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Picking Winners – Novice Chasers

It’s not easy to pick winners but one way to improve your method of finding winners is by focusing in on certain races. One class of race where it’s easier to track the progression of horses are novice chases.

It takes patience and discipline to follow a horse without backing it every time. The aim is to try and follow the progress of the horse in their novice chase year and knowing when to back them.

Jumping ability

Obviously one of the main factors to focus in on in a novice chase is how a horse jumps. It’s important to track the progress of the horse’s jumping from race to race and hopefully, you will start to notice some improvement. It’s all about going on a journey with the horse and then trying to strike when you believe that the horse has the best chance of winning.

Every novice chase that you watch should be a learning experience with a view to having a bet in the future. The more novice chases that you watch, the better your knowledge of the division will become. You will also be able to identify the better jumpers and the ones that have the potential to improve.

Once you get used to watching novice chases, you will begin to notice physical progression in certain horses. This is another angle that you can use to your advantage as horses can still be developing and growing at the ages of six, seven and eight.

It’s easy to pick out mistakes

Novice chases are one of the best type of races that you can learn and improve your race reading skills. It’s easy to pick out mistakes when horses jump and you can also spot those horses that are noticeably good jumpers. As well as that, most horses that go novice chasing will have run over hurdles so you will have some gauge of their ability. Never take their hurdles form at face value though, when they go novice chasing, as they are two very different disciplines.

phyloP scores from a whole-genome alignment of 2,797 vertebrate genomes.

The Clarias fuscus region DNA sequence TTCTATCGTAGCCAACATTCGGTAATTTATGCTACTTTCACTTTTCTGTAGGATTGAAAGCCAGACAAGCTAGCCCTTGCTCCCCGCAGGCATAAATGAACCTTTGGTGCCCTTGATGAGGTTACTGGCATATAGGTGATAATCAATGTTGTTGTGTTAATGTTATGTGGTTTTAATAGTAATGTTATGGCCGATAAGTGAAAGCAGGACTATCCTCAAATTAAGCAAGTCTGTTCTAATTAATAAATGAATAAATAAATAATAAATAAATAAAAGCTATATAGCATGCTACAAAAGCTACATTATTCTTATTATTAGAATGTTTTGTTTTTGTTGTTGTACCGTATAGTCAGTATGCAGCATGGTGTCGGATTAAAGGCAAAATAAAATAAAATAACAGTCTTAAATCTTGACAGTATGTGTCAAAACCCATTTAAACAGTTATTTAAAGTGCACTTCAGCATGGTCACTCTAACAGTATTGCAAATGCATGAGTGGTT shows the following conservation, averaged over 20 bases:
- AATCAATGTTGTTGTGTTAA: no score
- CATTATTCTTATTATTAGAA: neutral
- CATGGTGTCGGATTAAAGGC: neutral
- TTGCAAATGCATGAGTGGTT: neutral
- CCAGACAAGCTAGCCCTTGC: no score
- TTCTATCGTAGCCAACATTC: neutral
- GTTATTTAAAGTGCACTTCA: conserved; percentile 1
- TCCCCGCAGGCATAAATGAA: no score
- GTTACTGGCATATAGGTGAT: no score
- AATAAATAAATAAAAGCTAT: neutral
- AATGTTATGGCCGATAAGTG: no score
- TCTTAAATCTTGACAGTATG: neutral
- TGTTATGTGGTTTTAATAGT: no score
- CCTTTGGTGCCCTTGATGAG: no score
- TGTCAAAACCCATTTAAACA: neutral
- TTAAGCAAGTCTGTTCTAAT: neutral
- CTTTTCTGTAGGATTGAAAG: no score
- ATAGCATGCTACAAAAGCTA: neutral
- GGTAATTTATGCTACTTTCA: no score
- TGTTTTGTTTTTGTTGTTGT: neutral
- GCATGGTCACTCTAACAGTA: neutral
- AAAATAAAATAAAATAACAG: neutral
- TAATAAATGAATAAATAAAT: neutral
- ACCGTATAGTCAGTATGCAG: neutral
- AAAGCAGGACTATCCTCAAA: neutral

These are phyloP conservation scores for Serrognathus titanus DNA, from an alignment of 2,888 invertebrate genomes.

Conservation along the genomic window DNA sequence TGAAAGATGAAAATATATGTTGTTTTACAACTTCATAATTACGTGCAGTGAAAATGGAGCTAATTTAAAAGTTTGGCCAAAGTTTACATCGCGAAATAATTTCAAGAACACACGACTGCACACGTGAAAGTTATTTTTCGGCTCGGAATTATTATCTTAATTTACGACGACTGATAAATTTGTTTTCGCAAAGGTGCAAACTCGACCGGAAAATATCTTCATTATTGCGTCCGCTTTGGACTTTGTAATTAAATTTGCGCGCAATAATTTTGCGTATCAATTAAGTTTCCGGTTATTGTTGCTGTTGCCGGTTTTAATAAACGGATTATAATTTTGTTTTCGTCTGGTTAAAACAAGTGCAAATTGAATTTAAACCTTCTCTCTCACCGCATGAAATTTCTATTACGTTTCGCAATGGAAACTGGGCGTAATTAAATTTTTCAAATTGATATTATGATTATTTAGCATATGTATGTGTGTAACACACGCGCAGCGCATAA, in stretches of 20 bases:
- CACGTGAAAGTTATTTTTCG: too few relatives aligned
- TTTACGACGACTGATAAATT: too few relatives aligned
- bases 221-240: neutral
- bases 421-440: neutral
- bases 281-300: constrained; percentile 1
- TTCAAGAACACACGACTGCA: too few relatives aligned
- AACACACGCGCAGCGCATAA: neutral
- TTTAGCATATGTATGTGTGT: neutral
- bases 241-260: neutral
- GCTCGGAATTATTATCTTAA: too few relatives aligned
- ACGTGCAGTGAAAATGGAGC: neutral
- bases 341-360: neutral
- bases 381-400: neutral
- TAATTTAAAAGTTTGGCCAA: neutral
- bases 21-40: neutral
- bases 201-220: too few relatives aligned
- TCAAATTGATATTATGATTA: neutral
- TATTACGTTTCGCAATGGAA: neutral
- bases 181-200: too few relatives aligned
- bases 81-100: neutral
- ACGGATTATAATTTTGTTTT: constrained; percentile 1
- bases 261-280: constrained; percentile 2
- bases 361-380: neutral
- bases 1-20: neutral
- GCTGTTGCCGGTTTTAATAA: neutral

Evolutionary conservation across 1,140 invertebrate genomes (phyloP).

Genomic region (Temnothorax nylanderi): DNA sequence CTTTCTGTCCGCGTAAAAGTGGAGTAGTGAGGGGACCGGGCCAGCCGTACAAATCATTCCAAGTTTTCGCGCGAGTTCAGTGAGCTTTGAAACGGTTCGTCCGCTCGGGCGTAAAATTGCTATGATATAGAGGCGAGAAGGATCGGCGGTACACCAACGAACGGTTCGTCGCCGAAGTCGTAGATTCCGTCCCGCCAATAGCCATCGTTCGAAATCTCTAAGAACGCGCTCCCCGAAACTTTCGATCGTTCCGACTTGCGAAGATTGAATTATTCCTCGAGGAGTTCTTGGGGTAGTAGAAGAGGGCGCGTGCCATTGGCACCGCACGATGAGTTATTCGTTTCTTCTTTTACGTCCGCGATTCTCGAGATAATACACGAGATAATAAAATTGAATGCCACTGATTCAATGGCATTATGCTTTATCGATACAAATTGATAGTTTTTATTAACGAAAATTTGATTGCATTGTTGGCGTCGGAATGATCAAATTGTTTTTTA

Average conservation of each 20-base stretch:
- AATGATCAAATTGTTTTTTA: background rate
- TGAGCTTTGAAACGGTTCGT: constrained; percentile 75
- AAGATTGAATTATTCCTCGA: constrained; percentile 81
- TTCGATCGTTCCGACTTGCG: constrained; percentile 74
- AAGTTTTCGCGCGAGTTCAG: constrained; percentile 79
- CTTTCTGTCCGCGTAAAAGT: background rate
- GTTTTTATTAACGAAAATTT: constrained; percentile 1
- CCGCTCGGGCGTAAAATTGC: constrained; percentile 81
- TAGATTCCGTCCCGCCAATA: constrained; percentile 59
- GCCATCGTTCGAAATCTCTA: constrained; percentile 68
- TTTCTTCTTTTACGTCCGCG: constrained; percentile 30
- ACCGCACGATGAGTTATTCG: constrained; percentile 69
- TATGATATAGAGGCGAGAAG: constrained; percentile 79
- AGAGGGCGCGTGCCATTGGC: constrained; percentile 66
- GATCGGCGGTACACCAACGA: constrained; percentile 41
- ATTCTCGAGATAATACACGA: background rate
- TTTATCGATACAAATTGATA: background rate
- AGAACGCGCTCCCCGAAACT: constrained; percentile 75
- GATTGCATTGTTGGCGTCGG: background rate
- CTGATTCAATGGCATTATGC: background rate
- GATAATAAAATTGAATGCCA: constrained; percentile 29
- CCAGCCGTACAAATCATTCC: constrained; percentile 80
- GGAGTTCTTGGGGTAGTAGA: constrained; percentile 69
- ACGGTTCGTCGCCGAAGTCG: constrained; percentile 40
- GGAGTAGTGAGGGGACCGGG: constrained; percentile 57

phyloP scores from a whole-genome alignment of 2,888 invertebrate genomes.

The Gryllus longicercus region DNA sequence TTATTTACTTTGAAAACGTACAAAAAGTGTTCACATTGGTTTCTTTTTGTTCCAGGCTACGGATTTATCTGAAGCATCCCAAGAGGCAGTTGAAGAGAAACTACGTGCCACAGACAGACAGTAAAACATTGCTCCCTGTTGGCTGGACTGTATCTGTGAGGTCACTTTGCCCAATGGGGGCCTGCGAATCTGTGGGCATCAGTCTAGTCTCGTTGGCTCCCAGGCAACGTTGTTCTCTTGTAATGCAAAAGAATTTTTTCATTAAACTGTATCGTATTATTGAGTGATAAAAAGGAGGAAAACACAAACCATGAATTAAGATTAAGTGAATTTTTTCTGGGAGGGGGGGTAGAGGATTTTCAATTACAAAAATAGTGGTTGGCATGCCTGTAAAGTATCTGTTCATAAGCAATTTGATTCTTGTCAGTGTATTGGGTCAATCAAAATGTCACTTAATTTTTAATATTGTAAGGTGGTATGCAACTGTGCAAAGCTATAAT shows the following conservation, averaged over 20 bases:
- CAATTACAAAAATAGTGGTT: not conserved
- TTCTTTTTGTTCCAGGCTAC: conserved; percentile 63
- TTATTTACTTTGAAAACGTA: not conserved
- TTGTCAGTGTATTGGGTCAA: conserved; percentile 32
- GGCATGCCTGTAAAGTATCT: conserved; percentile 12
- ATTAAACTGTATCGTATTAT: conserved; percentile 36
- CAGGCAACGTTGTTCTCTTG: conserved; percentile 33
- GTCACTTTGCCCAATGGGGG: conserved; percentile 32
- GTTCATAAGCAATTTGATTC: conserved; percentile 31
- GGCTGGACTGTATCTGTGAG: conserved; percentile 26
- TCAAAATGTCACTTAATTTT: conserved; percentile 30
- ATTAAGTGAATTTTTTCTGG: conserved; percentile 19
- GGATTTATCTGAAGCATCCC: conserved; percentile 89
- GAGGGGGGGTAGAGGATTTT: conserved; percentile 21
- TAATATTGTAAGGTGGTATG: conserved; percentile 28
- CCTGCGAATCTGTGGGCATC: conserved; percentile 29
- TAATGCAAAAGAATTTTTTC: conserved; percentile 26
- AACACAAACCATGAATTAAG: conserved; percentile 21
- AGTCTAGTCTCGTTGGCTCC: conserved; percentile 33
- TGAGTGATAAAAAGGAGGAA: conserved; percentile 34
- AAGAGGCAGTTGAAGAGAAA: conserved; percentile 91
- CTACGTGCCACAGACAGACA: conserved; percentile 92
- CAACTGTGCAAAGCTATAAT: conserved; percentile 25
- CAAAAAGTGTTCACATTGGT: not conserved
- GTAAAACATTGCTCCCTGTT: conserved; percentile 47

The final two factors to remember when betting in this division are firstly, the distance a horse is running over. If a horse has been running in two mile novice chases and suddenly appears in a two and a half mile contest, take note.

Trainers can be creatures of habit too so have a look to see if they have won a certain novice race in the past and check who they are running in this season's edition. An example is a novice chase at the Troytown meeting at Navan at the end of November that Willie Mullins clearly targets with his best novices. It’s a two mile one furlong race and Mullins has won it in recent years with the likes of Cash Back, Min, Douvan, Vautour and Ballycasey.

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